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Abstract: PO2155

Risk Factors and Outcomes of Post-Transplant Erythrocytosis Among Adult Kidney Transplant Recipients: A Systematic Review and Meta-Analysis

Session Information

Category: Transplantation

  • 1902 Transplantation: Clinical

Authors

  • Mekraksakit, Poemlarp, Texas Tech University Health Sciences Center, Lubbock, Texas, United States
  • Boonpheng, Boonphiphop, University of California Los Angeles David Geffen School of Medicine, Los Angeles, California, United States
  • Leelaviwat, Natnicha, Texas Tech University Health Sciences Center, Lubbock, Texas, United States
  • Duangkham, Samapon, Texas Tech University Health Sciences Center, Lubbock, Texas, United States
  • Deb, Anasua, Texas Tech University Health Sciences Center, Lubbock, Texas, United States
  • Nugent, Kenneth, Texas Tech University Health Sciences Center, Lubbock, Texas, United States
  • Cheungpasitporn, Wisit, Mayo Clinic Minnesota, Rochester, Minnesota, United States
Background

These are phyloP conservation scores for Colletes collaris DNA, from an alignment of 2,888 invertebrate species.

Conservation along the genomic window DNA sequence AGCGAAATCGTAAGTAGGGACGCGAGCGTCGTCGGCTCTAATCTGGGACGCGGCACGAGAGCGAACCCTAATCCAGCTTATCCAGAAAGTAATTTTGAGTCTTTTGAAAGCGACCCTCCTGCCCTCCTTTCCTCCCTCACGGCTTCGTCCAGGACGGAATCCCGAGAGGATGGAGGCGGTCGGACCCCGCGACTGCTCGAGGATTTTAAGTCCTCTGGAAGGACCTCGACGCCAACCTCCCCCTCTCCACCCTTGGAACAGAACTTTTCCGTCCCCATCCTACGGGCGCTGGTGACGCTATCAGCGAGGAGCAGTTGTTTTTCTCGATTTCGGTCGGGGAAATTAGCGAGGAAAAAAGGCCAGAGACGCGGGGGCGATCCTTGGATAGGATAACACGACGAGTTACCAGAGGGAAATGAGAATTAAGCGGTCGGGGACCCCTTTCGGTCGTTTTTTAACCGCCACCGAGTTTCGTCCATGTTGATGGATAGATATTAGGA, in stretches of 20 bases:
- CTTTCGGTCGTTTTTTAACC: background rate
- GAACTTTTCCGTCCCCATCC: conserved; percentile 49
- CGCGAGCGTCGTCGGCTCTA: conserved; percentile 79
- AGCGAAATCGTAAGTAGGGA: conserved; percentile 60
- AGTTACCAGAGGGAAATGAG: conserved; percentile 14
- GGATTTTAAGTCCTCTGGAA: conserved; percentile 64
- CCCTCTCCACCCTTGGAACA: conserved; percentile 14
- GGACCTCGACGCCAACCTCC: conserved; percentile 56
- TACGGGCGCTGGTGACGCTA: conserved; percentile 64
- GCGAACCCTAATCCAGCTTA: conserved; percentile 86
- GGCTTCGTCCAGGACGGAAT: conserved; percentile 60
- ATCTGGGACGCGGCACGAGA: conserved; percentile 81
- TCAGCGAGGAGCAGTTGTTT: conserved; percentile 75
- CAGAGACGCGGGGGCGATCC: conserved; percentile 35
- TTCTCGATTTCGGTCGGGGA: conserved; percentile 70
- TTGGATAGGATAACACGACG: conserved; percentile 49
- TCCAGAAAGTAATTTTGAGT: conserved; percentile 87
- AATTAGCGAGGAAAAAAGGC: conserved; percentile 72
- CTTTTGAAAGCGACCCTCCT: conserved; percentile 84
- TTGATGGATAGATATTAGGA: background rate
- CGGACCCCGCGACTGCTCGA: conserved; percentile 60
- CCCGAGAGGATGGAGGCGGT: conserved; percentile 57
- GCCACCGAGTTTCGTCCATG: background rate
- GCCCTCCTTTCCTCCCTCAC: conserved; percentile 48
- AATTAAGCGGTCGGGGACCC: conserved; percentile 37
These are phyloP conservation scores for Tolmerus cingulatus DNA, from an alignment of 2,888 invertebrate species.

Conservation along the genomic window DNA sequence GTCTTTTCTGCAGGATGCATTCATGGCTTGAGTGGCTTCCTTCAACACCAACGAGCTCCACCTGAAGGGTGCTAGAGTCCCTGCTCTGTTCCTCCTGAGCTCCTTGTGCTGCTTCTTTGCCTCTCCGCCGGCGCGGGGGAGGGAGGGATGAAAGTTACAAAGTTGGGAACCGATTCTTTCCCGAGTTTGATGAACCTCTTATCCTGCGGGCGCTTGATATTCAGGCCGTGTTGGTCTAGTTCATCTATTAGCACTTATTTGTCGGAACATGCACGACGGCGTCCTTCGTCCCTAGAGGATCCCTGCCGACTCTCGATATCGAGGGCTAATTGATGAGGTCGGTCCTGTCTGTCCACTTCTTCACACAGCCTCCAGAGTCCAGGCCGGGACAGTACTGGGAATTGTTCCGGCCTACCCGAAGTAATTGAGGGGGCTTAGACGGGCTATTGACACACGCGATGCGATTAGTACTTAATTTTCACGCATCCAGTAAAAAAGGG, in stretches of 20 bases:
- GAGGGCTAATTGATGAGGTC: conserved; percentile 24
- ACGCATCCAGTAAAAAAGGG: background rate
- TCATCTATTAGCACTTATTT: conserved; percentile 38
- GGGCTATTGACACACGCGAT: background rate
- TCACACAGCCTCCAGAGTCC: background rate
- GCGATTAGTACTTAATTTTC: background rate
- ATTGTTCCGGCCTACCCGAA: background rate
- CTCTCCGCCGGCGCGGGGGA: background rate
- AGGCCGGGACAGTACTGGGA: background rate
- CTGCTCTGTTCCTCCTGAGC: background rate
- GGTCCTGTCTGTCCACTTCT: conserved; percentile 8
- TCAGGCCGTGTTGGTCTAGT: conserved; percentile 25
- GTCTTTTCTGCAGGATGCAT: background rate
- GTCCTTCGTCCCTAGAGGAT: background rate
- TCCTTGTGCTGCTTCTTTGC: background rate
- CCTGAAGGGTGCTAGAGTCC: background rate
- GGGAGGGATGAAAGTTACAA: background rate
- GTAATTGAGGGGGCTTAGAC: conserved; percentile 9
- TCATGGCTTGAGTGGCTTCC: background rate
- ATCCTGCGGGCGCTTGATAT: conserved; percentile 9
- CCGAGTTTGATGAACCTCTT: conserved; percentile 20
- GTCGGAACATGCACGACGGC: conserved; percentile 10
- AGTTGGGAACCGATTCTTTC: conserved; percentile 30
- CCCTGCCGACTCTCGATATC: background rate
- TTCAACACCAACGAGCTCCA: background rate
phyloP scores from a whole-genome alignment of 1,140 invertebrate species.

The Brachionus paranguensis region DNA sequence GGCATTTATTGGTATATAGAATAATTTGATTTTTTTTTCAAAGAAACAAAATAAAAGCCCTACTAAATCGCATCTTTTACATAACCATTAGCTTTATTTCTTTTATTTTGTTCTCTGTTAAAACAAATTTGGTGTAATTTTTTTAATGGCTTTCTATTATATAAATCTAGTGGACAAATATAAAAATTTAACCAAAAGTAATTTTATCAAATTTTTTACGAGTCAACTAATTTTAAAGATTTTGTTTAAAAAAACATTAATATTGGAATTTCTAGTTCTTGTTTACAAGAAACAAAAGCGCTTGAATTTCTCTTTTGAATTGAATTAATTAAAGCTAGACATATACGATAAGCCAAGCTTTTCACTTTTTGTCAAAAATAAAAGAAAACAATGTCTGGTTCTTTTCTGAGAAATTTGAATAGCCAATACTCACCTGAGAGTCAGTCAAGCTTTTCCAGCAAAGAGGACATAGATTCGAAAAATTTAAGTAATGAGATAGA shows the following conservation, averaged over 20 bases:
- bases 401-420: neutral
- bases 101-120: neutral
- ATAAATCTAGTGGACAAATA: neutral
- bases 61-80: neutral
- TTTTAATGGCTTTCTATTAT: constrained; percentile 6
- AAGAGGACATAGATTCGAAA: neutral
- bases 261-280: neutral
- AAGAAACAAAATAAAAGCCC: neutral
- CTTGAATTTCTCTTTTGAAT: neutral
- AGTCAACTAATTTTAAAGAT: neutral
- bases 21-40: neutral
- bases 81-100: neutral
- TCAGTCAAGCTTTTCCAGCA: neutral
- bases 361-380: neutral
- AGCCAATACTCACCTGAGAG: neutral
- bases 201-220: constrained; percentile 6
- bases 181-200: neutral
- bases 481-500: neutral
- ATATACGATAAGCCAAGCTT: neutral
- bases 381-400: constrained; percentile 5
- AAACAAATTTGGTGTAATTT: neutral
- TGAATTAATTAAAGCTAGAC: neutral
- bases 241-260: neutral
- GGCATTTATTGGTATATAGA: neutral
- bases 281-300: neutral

Post-transplant erythrocytosis (PTE) can occur in up to 10-16% after kidney transplant (KT). However, the post-transplant outcomes of recipients with PTE in the literature were conflicting. We performed systematic review and meta-analysis of published studies to evaluate risk factors of PTE as well as outcomes of recipients who developed PTE compared to controls.

Methods

A literature search was conducted evaluating all literature from existence through February 2, 2021, using MEDLINE and EMBASE. Data from each study were combined using the random-effects model. (PROSPERO: CRD42021230377)

Results

Thirty-nine studies from July 1982 to January 2021 were included (7,099 KT recipients). The following factors were associated with PTE development: male gender (pooled RR=1.62 [1.38, 1.91], I2=39%), deceased-donor KT (pooled RR=1.18 [1.03, 1.35], I2=32%), history of smoking (pooled RR=1.36 [1.11, 1.67], I2=13%), underlying polycystic kidney disease (PKD) (pooled RR=1.56 [1.21, 2.01], I2=44%), and pretransplant dialysis (pooled RR=1.6 [1.02, 2.51], I2=46%). However, PTE was not associated with outcomes of interest including overall mortality, death-censored graft failure, and thromboembolism.

Conclusion

Our meta-analysis demonstrates that male gender, deceased donor, history of smoking, underlying PKD, and pretransplant dialysis were significantly associated with developing PTE. However, with proper management, PTE has no impact on the prognosis of KT patients.

Forest plots of the included studies assessing the association between PTE in KT patients and outcomes of (A) Overall mortality, (B) DCGF, (C) Thromboembolism